• It's official: Johnny Estrada is the worst bunter in major-league history. And he's a catcher! How many bunts has he seen from two feet away that he can't manage one himself? I'm glad he didn't get it down, but for Chrissakes….

• When Ramon Castro came up, Emily asked what would happen if somebody got hurt, seeing how the Round Mound of Pound was our final position player. I ventured that they'd move whomever could fill in best to the position vacated by the injured player, then stick a pitcher in the outfield and move him between left and right depending on who was up, shades of Orosco and McDowell in the Ray Knight/Eric Davis game. (Morning-after add: A move Davey swiped from Whitey Herzog, who'd sometimes do it just to conserve pinch-hitters.) And, I offered, it would be kinda fun to see. In theory, of course.

6 comments to Lucky 13

  • Anonymous

    the only down: they have gotta get some wins for pedro. i mean, it's been a month.

  • Anonymous

    On the SNY broadcast the other day, they mentioned Woodward and Oliver are the emergency catchers… I would assume Oliver would catch before putting a pitcher into the outfield.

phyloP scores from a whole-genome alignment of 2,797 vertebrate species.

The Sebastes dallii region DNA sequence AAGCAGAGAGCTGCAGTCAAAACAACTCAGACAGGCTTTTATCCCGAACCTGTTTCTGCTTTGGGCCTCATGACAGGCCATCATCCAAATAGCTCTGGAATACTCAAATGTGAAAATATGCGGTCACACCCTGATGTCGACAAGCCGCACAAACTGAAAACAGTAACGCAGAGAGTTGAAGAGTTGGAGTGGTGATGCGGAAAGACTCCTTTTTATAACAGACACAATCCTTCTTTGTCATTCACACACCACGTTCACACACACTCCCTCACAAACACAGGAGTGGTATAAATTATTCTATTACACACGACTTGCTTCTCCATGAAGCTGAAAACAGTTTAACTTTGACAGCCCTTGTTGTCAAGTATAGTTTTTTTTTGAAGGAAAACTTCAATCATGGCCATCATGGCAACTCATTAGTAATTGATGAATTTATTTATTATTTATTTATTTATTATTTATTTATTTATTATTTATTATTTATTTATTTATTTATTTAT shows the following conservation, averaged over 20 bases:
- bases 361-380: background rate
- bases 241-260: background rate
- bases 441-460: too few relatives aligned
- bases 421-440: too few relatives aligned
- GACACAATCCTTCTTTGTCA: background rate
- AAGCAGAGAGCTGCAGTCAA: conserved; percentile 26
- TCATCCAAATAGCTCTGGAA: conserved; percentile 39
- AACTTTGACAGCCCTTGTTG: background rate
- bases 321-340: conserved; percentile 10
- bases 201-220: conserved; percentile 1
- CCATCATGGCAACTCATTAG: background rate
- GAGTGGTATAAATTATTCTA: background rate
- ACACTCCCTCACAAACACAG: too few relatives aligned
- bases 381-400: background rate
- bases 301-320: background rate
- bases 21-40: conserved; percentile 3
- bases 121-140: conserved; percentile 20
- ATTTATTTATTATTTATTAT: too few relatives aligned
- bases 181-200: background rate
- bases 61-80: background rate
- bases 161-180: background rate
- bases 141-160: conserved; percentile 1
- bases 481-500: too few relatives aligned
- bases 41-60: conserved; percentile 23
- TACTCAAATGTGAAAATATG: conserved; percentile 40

• Anonymous

    Interesting about Oliver. What I don't get is why Delgado wouldn't go behind the plate in an emergency — he was a catcher in the minors and has played there (OK, a whopping two games) in the big leagues.
    There's a great story about emergency catching and a San Diego Padre (one of the Coras, I believe) that we'll pass along some rainy day.

  • Anonymous

    re: Delgado… it was the same game they (pretty sure it was Cohen) mentioned Oliver catching- I am thinking it was the 16 inning game with the Phillies, because Lo Duca took a foultip off his shoulder in the 12th that prompted the conversation, if I recall.
    Cohen mentioned that he asked Delgado if he would ever catch, and he said he refused to even own a catcher's mitt incase that might happen… Cohen attributed it to the fact that Mets management wouldn't want their expensive first-baseman catching.
    And yes, I have no idea why I forget where I put my keys but can remember conversations from extra-inning Mets games on SNY.

  • Anonymous

    You mention (figuratively) knowing Counsell was gonna be out the “moment it left Milledge's hand”. The only problem was, SNY missed the moment it left Milledge's hand, because it was busy cutting to Craig Counsell rounding second, rather than leaving it to Gary to tell us that he was doing just that. Terrible coverage by SNY, especially because watching Milledge gallop into his throw turns out to be a thing of beauty, on par with Straw's swing and Reyes' gait.

  • Anonymous

    Ah, tricky memory. Um, it was so good a throw I could see the air ripple in the shot of Counsell heading for his Appointment in Whatanarma. Or something like that. Yeah.